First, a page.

I am building a spot welder for attaching nickel strips to Li-Ion cells to make custom battery packs. There are plenty on the market but I wanted to use up some components and learn something.
The idea is I'll use a foot pedal to trigger an MCU to pulse a large array of FETs for a configurable amount of time, and then enforce a 1 sec cooldown period. The FETs effectively short the battery across the welder probes for this brief period of time, probably a few milliseconds but I'll have to experiment there.
The driver schematic:
The FET array:
I am not an electrical engineer so I am asking for help figuring out if my circuit is sound. It's pieced together from many different online sources covering the various concerns that go into the project. I am not providing the full KiCad for the PCB because it's not done yet, I will come back and edit to add it here.
- Use a hobbyist MCU (going to try out the new RPi Pico)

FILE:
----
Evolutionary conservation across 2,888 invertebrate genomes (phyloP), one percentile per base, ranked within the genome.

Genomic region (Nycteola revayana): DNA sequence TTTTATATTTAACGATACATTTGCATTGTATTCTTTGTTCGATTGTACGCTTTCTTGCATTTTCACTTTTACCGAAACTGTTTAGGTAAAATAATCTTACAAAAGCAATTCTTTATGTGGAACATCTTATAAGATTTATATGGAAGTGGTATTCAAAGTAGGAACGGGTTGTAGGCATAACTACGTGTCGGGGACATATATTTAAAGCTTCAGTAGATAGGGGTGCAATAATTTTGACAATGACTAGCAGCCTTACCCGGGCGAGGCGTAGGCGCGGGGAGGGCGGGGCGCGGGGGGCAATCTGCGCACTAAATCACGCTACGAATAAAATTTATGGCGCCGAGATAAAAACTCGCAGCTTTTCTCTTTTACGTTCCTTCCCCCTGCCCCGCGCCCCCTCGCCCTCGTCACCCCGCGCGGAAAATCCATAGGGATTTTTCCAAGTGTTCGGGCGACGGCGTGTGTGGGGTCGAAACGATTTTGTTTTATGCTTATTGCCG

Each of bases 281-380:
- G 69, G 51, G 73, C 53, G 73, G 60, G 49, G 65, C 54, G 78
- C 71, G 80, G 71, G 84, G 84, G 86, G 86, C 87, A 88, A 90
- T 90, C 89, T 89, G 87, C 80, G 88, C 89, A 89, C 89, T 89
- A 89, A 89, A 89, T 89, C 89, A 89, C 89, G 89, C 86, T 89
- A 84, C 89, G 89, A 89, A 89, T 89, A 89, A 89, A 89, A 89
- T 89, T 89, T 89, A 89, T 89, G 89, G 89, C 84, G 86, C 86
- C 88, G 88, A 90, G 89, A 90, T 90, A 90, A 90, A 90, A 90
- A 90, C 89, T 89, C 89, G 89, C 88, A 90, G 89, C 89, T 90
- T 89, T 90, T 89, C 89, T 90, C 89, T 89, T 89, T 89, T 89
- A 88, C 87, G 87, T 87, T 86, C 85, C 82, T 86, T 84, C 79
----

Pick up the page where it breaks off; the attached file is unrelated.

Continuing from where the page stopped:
- Minimize pulse times to avoid injecting heat into the cell
- Big discharge current, shorter pulse times
- Slam the FETs open and closed as quickly as possible to try to avoid the magic smoke
Other project goals:
- Build the gate driver out of discrete components for educational purposes
- Is R7 sized appropriately? Not sure what the considerations are here.
- Any sizing considerations for the push-pull BJTs? The lab seems to think that the current will be measured in microamps--but I found that quite surprising, as the point is to pull the gates high and low as quickly as possible.
- Is there something I should do to isolate the controller from the rest of the circuit?
- Are the gate resistors sized appropriately? I couldn't seem to find a straight answer on how to size these things, and they appear to be necessary to make the FETs all work in unison.
- D1 will be 82CNQ030 (Schottky, 30V, 80A), I didnt see a comparable diode in Circuitlab
- The I haven't figured out how to size the F1 fuse yet
- Vsig represents a 3.3 GPIO pin
- Rtest will not be in the final circuit
- I am software developer by trade, with only hobbyist level knowledge of circuit design